PP: In the most boring of ways. They called and asked me to do it and I had never heard of the show. I listened to NPR, but mostly Morning Edition. So they sent me a cassette tape, that’s how long ago it was. The cassette sat on my kitchen island for a while, gathering junk around it. Then one day our nanny asked about it and I told him it was for a show called Wait Wait Don’t Tell Me. He said “You’ve got to do that show. I love it!” The show was different back then. It wasn’t in front of a studio audience but just in a recording studio…Once we did it with the audience, there was no going back. The energy that comes with the audience really makes it.

VH: You famously don’t like scientific studies cited on Wait Wait, why’s that?
PP: It’s not that I don’t like studies. It’s just that they’re often on such a lame subject, I have to question it. One time Peter (Segal, the host of the show) had a study that said cats were the only animals who don’t forgive. What was that? How do they know that? And by the way I believe my cats do forgive me.

VH: You don’t really talk about romance or sex do you? 
PP: I just don’t have sex. I don’t even know when people have time for sex. I’m too damn busy. I have zero sex drive, and it used to bother me, like there’s something really wrong. Now I feel like I’m a goddamn genius. I worry about my kids, that I haven’t really given them much guidance in relationships. But they’ll figure it out.

VH: I’ve read that you look to the location to help frame your comedy. What do you know about Houston that will inform your show.
PP: I talk to the audience in front of me. Generally that reveals information about the place. I might ask the driver on the way from the airport a few questions and the tidbit that comes from that might prompt something in the show. But each show is unique, because each audience is different. I've played Houston many times before. I remember it being hot.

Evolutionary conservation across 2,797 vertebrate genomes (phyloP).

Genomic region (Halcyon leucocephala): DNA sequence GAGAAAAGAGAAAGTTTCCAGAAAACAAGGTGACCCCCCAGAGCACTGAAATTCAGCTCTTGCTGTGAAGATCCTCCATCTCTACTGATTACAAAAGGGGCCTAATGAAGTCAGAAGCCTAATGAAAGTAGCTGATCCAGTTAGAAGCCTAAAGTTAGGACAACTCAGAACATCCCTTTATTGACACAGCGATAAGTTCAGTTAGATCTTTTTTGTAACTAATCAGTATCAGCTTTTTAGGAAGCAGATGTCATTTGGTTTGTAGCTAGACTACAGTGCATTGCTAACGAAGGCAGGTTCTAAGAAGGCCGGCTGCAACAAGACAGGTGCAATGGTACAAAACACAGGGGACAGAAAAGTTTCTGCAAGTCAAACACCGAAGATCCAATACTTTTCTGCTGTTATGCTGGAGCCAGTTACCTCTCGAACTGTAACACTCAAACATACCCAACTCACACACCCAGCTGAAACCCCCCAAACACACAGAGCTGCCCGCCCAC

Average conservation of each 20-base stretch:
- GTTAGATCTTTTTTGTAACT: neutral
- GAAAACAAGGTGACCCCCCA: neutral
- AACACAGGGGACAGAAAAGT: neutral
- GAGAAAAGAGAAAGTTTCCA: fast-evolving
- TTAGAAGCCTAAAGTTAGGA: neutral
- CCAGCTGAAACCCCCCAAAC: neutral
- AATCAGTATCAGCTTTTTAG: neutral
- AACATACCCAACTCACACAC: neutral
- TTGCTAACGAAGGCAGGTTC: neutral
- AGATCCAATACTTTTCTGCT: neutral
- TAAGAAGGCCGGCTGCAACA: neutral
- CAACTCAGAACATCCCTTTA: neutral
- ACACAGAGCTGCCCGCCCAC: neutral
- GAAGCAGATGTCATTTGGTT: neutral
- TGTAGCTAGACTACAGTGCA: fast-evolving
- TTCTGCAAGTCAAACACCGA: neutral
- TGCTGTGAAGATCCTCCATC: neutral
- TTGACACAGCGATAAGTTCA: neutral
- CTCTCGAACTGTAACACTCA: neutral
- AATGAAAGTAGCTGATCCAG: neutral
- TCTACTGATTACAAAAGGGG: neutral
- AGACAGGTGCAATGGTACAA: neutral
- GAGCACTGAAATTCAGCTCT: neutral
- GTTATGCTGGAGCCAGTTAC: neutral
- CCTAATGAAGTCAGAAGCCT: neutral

VH: At a time when other popular female comics are often raunchy, your comedy is pretty much PG-13. 
PP: Like I said, my act is largely autobiographical. And I don’t have sex so that clears one area. I curse here and there. Different people are offended by different things. I talk about the things that are of interest to me and I guess a lot of those aren’t R rated.

VH: You’re also a fairly prolific writer. What about that works for you?
PP: Writing is like putting together a puzzle once you get going at it. I’ve always been a big letter writer and I like the printed word, although I do have a tendency to overuse the comma. I think writing is good for the brain…I do most of my writing by hand and I think it’s like a massage for the brain. So is thinking of funny things to say.

VH: Where do you get your ties? Inquiring minds want to know.
PP: Actually a lot of my ties have been given to me. Many years ago I found a green tie with cream colored polka dots in a store. I bought it and started wearing it. Now a lot of people have given me fun ties. Some of my favorites are my Three Stooges ties. I guess I’m not that hard to shop for.

Paula Poundstone performs live at the Wortham Center on Jan. 15. Click here for tickets.